I tugged on the sleeve of a nearby security guard, metaphorically speaking. I asked him what was up with the activity on the field. That was when he clued me in on some information I wasn’t aware of. 



It seems that yesterday’s game between the St. Paul Saints and the Kansas City T-bones had been delayed and then postponed by rain in the second inning. Tonight they decided to resume that game at 6 p.m. They would play nine innings or the balance of the game from the second inning stoppage. The they would take a short break and “tonight’s” game would begin after the rain out game was finished. Then tonight’s scheduled game would go for only seven innings. Got that?



Frankly, I couldn’t have cared less about this minorly confusing situation. I didn’t have a vested interest in either team. I was there to experience the feel and ambience of a new stadium environment. 



Soon I was bellying up to the bar and ordering a 24-ounce light beer. That was supplemented with a jalapeño cheese brat. This set me back $16 in U.S. currency. Later on I would have a Thelma’s ice cream sandwich for five bucks. This was essentially two large cookies sandwiched around a healthy serving of vanilla ice cream. 



I watched a few innings from the bleachers down the left-field line and then spent some time behind home plate.. I could see the people sitting on the grassy berm. That didn’t look too comfortable. For the rest of the night I simply wandered around the stadium checking the place out. 



I did spend a few minutes in the Saint Paul baseball museum, which is attached to CHS field. The baseball history in Saint Paul goes back for more than a century. Charles Comiskey of Chicago White Sox fame actually owned the St. Paul franchise at one time. 



When the first game was finished it was time for me to make an exit. The actual game I had come to see with a start time of 7:05 p.m. wasn’t going to start until nearly 10 p.m. Like I said it didn’t matter to me. I got all of the entertainment out of my five-dollar ticket that I was looking for. 



When I went to the Rodney Crowell concert  in downtown Minneapolis last week I noticed quite a few homeless people roaming around in the evening. The downtown area of Saint Paul looks like it is making a comeback but it still has its seedy looking type sections. I was concerned enough about it to keep my eyes and ears open and my man purse close to me on the half-mile walk back to the parking garage. 



It has been a very productive couple of days in Minnesota to begin this two-week plus trip. Tomorrow morning I would be getting up early and flying from Minneapolis to Chicago. Then I will be driving down toward Cincinnati and Indianapolis for another county fair event. In a nutshell, the trackchasing beat goes on.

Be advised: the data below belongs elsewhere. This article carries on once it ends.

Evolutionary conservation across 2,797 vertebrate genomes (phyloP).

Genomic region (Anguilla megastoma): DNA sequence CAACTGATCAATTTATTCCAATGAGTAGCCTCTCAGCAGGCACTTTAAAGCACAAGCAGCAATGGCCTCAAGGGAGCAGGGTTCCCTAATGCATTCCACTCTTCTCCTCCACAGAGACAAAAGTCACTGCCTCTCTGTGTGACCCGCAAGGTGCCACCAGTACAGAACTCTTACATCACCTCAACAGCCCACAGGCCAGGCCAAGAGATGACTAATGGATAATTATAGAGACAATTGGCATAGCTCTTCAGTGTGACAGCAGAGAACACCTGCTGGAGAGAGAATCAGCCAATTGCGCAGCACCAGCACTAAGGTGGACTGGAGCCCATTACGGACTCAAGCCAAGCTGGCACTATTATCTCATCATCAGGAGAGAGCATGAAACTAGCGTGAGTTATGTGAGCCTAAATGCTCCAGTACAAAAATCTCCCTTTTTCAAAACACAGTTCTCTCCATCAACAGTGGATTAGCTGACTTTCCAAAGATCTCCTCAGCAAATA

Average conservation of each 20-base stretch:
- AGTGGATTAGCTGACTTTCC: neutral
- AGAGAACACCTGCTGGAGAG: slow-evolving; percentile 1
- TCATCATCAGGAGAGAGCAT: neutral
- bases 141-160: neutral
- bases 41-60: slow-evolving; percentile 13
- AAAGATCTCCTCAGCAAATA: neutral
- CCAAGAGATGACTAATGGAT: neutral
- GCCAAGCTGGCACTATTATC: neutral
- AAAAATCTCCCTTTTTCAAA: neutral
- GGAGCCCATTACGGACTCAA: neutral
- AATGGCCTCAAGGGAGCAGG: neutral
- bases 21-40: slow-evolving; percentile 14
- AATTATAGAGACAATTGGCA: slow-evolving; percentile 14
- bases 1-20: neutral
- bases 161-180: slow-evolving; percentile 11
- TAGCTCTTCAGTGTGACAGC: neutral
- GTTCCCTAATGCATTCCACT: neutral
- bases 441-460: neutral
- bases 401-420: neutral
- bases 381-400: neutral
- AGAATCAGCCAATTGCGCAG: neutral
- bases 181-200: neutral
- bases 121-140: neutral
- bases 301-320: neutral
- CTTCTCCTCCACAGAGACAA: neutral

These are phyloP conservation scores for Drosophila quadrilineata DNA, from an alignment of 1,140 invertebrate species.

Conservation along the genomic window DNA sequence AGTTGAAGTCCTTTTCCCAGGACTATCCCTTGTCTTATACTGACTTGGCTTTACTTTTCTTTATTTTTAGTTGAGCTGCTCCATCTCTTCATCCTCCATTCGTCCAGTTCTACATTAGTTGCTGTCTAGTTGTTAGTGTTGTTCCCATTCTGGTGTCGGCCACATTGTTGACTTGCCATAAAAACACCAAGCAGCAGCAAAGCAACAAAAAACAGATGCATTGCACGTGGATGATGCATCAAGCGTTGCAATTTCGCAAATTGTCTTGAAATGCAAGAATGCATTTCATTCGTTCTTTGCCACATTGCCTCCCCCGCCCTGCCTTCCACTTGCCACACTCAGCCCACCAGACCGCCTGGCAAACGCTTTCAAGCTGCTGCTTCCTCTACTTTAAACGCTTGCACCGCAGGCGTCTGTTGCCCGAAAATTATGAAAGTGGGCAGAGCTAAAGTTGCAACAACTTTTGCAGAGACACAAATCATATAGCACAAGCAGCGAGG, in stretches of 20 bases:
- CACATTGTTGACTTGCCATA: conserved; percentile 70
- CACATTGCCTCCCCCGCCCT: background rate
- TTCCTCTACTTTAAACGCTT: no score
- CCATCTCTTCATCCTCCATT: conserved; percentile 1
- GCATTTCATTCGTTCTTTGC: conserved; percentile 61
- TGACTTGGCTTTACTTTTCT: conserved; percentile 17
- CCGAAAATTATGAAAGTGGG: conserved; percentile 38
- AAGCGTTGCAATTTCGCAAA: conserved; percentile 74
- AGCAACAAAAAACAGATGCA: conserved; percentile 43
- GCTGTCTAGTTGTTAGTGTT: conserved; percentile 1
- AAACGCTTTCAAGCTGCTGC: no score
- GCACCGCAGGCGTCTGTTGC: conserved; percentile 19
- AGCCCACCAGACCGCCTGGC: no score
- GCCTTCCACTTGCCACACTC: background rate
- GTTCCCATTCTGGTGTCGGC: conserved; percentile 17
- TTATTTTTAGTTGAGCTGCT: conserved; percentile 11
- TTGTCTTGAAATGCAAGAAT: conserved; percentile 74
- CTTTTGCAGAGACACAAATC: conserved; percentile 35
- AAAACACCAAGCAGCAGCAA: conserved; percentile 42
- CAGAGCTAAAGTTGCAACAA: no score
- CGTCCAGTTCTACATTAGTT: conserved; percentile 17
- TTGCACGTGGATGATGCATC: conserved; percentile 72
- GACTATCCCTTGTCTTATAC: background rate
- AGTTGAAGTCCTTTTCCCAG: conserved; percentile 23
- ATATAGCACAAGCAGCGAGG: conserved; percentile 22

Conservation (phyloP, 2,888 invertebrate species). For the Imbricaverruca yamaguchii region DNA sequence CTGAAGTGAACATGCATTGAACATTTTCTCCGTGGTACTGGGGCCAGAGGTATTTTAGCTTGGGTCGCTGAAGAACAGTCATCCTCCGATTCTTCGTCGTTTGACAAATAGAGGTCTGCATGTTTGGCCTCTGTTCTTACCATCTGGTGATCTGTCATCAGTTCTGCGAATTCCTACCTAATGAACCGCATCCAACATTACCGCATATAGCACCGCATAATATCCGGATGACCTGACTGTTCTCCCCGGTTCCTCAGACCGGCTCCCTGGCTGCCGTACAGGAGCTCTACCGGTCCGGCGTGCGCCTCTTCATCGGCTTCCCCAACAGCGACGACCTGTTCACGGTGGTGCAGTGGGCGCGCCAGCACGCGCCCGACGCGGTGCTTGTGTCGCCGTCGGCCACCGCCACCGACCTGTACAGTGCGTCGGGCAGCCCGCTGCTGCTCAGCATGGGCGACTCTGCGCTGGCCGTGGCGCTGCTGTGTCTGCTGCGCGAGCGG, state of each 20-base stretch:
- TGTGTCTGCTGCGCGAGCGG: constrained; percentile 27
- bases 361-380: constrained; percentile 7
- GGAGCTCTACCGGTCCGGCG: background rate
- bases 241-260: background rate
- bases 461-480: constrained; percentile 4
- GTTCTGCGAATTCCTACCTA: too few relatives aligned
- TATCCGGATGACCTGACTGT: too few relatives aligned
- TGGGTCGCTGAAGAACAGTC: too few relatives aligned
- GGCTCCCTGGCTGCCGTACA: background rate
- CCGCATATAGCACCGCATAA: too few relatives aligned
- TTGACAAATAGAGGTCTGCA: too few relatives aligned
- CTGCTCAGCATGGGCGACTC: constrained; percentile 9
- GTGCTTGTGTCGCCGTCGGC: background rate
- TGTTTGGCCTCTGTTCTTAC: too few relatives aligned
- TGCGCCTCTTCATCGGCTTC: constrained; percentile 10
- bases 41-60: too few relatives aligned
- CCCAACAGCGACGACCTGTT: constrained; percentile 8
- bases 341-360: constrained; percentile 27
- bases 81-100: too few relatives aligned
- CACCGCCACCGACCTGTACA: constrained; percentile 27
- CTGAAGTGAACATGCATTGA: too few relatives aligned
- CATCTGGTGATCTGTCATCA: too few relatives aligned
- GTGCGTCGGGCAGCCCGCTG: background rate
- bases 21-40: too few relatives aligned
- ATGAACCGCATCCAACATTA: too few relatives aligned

Tuesday, July 30, 2019.

I’m getting a late start on my county fair trackchasing activity this year. That is primarily because of about a month’s worth of ocean cruise vacations with Carol and the kids. I wouldn’t have it any other way. 



This morning I was bound for Indiana’s oldest free fair, the Fayette County fair in Connersville, Indiana. I had some logistical issues to deal with. What would those be?



To begin with I woke up in an Extended Stay America hotel in Bloomington, Minnesota. Bloomington, Minnesota is 669 miles from Connersville, Indiana. I didn’t think I had enough time to drive there. That meant I would take a jet airplane. 



I had to return my rental car this morning before 6:30 a.m. Why was that? Just two days ago I had picked up my National Car Rental Racing Toyota Camry at 6:30 a.m. To avoid an extra charge I had to return it by 6:30 a.m. this morning. Nope. I’ve never had the big trackchasing budgets of those Dreaded East Coast Trackchasers.




My flight from Minneapolis to Chicago wasn’t leaving until 9:10 a.m. That gave me plenty of time to get more than 2 miles of power walking in. I also stopped at the PGA MSP lounge for a moment. 



This lounge is one of my trackchasing sponsors. I could relax there all day if I wanted at no charge. I could even pick up a putter and practice my stroke on their indoor artificial putting green. As it was I grabbed a breakfast sandwich, relaxed, made some calls and sent some messages and got ready for my day.